COVID-19 infections among people held in U.S. immigrant detention facilities are skyrocketing. Immigrations and Customs Enforcement (ICE) reported higher-than-ever rates of COVID-19 infections among those held in their custody, reaching more than 50 times the positivity rate of the general U.S. population.
Even during the pandemic, ICE has continued to detain people with no regard for the health of those held in its detention centers. During the first year of the pandemic, ICE detained about 138,000 people in facilities that cannot possibly accommodate proper social distancing. Detainees report horrific conditions inside facilities due to inadequate healthcare, lack of personal protective equipment like masks, overcrowding and poor nutrition. Last year, detainees went on hunger strike at Otay Mesa Detention Center in California to protest ICE’s blatant abuse and were pepper-sprayed in retaliation. These examples are only a few in the list of human rights violations committed by ICE with impunity.
Some detainees are rightfully suing ICE for these inhumane conditions. On June 29, ICE transferred seven detainees in the process of suing ICE from a COVID-free facility in Pennsylvania to an Alabama facility with an active COVID-outbreak — essentially threatening their lives simply for exercising their legal right to seek redress in court. Judges have also ended up rejecting appeals for release despite acknowledging the terrible conditions. Instead, courts have placed the burden of proof on detainees to prove that being released will save them from death due to COVID-19.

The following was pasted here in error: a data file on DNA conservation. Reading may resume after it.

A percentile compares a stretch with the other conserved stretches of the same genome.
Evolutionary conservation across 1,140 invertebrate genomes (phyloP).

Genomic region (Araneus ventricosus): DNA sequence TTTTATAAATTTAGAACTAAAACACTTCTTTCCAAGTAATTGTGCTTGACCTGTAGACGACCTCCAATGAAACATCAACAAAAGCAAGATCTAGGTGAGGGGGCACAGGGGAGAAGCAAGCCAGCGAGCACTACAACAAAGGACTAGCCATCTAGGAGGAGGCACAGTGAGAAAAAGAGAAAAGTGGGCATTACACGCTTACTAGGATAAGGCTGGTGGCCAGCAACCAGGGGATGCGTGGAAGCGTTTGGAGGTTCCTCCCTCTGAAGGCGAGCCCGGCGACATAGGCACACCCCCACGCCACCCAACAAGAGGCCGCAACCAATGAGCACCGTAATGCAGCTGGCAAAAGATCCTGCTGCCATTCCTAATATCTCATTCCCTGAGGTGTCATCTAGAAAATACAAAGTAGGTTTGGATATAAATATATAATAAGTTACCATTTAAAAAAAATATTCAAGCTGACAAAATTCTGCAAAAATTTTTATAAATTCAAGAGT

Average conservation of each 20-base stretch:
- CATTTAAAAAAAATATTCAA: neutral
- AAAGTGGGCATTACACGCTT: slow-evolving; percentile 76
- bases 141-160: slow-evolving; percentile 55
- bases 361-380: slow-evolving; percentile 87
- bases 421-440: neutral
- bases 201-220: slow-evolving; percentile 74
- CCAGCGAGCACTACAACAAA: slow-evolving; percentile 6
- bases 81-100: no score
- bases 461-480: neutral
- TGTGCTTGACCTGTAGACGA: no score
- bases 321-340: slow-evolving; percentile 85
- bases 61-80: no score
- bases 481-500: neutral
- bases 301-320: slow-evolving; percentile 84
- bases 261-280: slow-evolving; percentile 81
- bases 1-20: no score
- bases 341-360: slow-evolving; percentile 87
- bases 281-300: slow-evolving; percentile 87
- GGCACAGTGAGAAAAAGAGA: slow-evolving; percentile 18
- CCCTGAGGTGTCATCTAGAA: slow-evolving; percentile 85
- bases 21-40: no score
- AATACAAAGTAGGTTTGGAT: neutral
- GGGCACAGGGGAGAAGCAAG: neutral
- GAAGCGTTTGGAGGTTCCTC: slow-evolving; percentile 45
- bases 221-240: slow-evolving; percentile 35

Public health experts have long pointed out that COVID-19 testing is largely ineffective in the holding facilities since detainees are tested during booking, before they are exposed to the overcrowded conditions. In March this year, ICE reported 10,000 people tested positive across its 127 facilities nationwide. Such a high number of infected individuals can bring a healthcare system to the brink of collapse even in the general population.
ICE continuing to hold people in these conditions is nothing short of utter cruelty. They should be released immediately. At least in the general public, mass vaccination efforts can mitigate cases that lead to hospitalization and death, but so far ICE has no real plan of action to vaccinate everyone in their custody.
The science of preventing persistent outbreaks of COVID-19 is clear: proper masks, frequent testing, vaccination and social distancing. None of these conditions can possibly be met within detention centers as ICE continues to imprison more and more immigrants and violate their most fundamental human rights. The struggle to release all those held in ICE custody is more important than ever — lives hang in the balance.